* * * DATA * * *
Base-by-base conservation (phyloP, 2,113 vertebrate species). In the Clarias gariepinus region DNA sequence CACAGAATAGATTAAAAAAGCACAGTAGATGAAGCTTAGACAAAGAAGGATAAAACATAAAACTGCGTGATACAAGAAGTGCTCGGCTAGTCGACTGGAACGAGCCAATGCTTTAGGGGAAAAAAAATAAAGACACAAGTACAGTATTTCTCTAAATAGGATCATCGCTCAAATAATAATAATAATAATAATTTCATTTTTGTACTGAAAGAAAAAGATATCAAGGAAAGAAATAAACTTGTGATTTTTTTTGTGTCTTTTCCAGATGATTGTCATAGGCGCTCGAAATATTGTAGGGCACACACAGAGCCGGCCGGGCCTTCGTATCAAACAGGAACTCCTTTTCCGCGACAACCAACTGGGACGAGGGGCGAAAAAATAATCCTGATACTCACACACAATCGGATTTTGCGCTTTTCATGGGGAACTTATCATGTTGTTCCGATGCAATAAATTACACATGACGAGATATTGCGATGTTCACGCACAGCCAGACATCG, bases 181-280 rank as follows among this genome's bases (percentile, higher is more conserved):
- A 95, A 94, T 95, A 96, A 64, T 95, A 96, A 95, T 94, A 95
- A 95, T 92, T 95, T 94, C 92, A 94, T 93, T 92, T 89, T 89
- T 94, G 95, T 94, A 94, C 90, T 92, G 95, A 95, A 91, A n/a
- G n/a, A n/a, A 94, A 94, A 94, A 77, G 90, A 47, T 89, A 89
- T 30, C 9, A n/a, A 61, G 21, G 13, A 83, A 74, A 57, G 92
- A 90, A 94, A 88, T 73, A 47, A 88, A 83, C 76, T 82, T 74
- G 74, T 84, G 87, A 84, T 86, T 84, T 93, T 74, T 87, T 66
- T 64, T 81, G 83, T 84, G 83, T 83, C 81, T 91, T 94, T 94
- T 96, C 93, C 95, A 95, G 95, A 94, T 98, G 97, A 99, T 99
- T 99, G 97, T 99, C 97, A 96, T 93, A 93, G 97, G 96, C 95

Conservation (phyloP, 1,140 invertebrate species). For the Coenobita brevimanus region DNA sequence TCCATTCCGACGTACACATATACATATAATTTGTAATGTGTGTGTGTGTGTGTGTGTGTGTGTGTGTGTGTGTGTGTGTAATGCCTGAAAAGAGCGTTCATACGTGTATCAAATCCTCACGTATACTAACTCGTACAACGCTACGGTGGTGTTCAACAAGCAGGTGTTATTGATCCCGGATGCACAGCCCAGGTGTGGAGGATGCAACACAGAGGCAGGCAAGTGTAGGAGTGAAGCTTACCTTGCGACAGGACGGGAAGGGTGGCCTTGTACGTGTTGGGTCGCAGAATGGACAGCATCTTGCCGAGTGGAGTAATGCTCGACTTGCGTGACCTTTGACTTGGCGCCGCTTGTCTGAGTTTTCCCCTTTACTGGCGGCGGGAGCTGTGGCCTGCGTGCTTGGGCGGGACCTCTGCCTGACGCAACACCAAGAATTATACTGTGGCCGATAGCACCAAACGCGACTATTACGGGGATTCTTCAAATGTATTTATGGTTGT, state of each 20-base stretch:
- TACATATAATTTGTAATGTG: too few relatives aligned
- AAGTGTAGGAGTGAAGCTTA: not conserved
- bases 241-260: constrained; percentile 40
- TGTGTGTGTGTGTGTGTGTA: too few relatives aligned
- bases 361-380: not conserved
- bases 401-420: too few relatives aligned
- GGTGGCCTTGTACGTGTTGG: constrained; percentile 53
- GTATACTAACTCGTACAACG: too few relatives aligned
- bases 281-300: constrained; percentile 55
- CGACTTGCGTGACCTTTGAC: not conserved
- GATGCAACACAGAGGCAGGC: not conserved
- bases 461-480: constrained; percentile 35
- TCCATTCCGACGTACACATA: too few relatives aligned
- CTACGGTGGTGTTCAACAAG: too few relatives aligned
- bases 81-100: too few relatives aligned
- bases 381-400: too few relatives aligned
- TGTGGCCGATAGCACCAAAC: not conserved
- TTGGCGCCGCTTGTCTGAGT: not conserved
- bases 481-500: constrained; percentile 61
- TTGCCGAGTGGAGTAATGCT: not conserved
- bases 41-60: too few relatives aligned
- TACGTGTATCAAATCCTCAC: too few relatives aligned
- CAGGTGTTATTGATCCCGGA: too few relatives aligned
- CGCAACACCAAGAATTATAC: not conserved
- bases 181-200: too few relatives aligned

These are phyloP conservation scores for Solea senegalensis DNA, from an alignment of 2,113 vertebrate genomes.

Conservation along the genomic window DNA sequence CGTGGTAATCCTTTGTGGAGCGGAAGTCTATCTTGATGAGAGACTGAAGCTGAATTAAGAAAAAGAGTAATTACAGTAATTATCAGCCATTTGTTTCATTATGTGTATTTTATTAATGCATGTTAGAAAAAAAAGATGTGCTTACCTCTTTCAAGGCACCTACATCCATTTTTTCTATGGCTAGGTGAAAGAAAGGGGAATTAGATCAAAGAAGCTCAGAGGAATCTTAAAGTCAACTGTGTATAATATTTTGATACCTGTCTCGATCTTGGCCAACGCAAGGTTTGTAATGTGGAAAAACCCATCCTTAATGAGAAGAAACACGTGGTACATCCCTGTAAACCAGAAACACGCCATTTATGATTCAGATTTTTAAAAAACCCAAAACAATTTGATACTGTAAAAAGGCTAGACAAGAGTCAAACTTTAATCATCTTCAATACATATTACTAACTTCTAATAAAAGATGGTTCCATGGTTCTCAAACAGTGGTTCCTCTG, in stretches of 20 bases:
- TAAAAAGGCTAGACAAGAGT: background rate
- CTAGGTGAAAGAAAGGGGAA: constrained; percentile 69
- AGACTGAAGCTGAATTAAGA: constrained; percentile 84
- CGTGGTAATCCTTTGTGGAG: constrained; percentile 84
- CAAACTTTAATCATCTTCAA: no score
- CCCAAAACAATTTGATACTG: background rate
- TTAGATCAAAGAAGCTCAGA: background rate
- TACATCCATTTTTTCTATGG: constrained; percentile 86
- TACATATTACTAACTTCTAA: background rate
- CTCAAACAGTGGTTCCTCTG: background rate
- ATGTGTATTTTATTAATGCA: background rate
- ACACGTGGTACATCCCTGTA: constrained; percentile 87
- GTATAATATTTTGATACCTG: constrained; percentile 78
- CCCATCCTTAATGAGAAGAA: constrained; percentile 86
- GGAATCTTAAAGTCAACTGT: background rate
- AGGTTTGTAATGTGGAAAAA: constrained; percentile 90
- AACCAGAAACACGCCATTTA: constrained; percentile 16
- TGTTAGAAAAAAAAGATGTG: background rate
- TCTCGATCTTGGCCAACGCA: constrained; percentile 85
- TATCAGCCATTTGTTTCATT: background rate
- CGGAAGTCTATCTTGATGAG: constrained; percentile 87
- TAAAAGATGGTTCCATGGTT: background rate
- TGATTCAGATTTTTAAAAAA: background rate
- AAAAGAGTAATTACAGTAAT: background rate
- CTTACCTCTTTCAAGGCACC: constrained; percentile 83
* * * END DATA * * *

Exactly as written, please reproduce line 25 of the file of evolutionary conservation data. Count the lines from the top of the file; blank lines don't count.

- TCCATTCCGACGTACACATA: too few relatives aligned